It’s indicative of the whole film that the first scene in Rogue One is of a tiny, indistinct dot of a spaceship quietly flying against the backdrop of a planet’s rings cast in stark light and shadow.
The focus of these opening shots is the spaceship, which is a small part of a much larger picture and Rogue One is exactly that. Born from a single line of dialog from A New Hope, Rogue One follows the exploits and hardships of a small group of individuals as they steal and deliver the Death Star plans to the Rebel Alliance. It’s this intense focus on the innate (relative) humanity of these people that makes Rogue One the kind of Star Wars movie I’ve wanted in a long time. By stripping the series of most of its original space fantasy elements, it makes room for nuance and shades of grey, complete with death and detail.
Rogue One: A Star Wars Story follows Jyn Erso (Felicity Jones), a woman who gets swept up in the machinations of the Rebel Alliance because of a connection she possesses to the Galactic Empire, a connection that could hold the key to striking a heavy blow to the Empire. It should go without saying that this plan is ultimately about obtaining the plans to the Death Star, and it shouldn’t be a spoiler to say what happens to her and the rest of her motley band of Rebels. But this review will try to stay spoiler-free anyway.
However, knowing the ending of the film shouldn’t ruin it, especially when it’s as naked about its conclusion as, say, Titanic. A film like Rogue One is about the journey, about the people we meet, and the events that transpire on the way to that ending. In Rogue One we experience the gritty details of a rebellion, and how it’s not always as virtuous in execution as it is in its goals. We also see that the Empire isn’t nearly as broadly and homogeneously evil as they seem to be, because it’s comprised of individuals with their own agendas and beliefs. We also get to live out the grim act of an actual rebellion, as a war fought with desperate people and deadly weapons. It’s telling that even though Rogue One uses all the familiar trappings of Star Wars (blasters, lasers, spaceships, floating vehicles, etc.) it still finds a way to make these once-toyetic objects feel like weapons of war, scary and threatening.
Regardless of how it might handle itself, no Star Wars film can succeed without a good cast of characters to follow. Rogue One continues the tradition of having a varied group of characters, including one droid, but I can’t say that they are nearly as memorable as characters themselves as compared to the main line movies. Felicity Jones has the spotlight as Jyn Erso, and I had went into the movie hoping she would be a more take-charge character than she turned out to be. It wasn’t that she wasn’t without agency or ability, so she’s more in-line with the modern ideal of a female protagonists than she is not. But Jyn spends most of the movie tagging along with the other characters before taking a bit of charge in the end. I suppose its within theme that she feels swept up in a conflict much larger than she can comprehend, but I wish she didn’t seem like she always had to partner up with Diego Luna’s Cassian Andor.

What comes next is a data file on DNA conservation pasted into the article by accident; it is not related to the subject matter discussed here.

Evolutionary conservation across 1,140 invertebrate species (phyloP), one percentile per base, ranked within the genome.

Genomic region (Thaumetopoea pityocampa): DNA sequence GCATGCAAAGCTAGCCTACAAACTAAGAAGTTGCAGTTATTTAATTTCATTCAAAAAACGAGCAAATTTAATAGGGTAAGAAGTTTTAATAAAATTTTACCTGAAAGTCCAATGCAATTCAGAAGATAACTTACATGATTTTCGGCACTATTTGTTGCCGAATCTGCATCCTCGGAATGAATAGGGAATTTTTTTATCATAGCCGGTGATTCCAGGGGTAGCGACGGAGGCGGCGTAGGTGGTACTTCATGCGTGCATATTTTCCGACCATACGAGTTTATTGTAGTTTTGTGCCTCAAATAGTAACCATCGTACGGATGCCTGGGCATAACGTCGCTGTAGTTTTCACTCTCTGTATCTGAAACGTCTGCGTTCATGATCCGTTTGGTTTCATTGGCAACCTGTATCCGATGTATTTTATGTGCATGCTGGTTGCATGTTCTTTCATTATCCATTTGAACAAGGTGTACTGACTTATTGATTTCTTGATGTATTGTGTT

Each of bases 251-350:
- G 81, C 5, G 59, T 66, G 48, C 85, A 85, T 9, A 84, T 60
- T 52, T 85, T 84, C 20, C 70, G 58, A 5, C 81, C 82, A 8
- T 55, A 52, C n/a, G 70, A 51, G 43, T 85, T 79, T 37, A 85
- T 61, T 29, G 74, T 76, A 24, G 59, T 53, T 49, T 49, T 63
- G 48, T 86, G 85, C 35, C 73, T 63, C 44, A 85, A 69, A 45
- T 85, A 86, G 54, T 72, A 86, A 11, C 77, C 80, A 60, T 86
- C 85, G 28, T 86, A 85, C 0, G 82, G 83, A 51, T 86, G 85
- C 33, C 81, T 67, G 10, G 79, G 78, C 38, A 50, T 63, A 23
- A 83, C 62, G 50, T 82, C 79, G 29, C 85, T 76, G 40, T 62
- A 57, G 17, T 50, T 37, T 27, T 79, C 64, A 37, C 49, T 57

All the other characters are fun and memorable, which makes their hardships within the movie carry more weight in the end. Donnie Yen as blind Force believer Chirrut Imwe is our strongest connection to the Force (besides Darth Vader) who illustrates a more everyman’s belief in the Force, and how it may seem foolish or superstitious to everyone who isn’t a Jedi. Jiang Wen is Chirrut’s ever-present comrade Baze Malbus who carries a big gun and serves as Chirrut’s foil, creating a nice buddy act together. Forest Whitaker’s Saw Gerrera adds some gravitas to a character who shows that a Rebellion can be even less nice than usual, but doesn’t get enough time for the audience to really care about.
For me, special mention goes to K-2SO, played by Alan Tudyk, who is a re-programmed Imperial droid and easily the character with the funniest lines in the movie. Personality-wise, he sits in a space between C3-PO and R2-D2. He’s well-spoken and a little anxious, but he also has a sardonic mouth on him that he isn’t afraid to use whenever the human characters are acting a bit foolish, and is endlessly capable of both debilitating strength and marskman savvy. Then there’s also Ben Medelsohn as Orson Krennic, an Imperial officer with close ties to the Death Star, fits nicely into the space between the grand “evilness” of the Empire (Darth Vader, the Emperor) and a more grounded take on corrupting power. His goals are more driven by personal ambition, pride and desire for recognition than simply wanting to see the Sith rise to the power or being drawn to the Dark Side itself.
However what makes the more-or-less bland and exposition-dry mix of “good guy” characters work, is that they don’t need to be particularly important. They represent collective hope in the face of perpetual and staggering adversity, as they identify not with their individual attributes, but with those they share. They are all loyal, they all stand for what they believe in, and they all provide an essential service to a story that, for the first time in a Star Wars film, is not left untold within its runtime. While the characters absolutely could’ve benefitted from some backstory expansion to add weight to some of the film’s key events, their interconnectedness as both morally-questionable and brave fighters for a greater good prevents their lack of personal history from serving to detriment the film.
Rogue One demonstrates that the story potential in the Star Wars universe is immense, and that there is room in the galaxy for different kinds of stories than use some of the familiar trappings of the main line movies. I hope they continue to try new things with old parts, but with less obvious connections and fan service nods.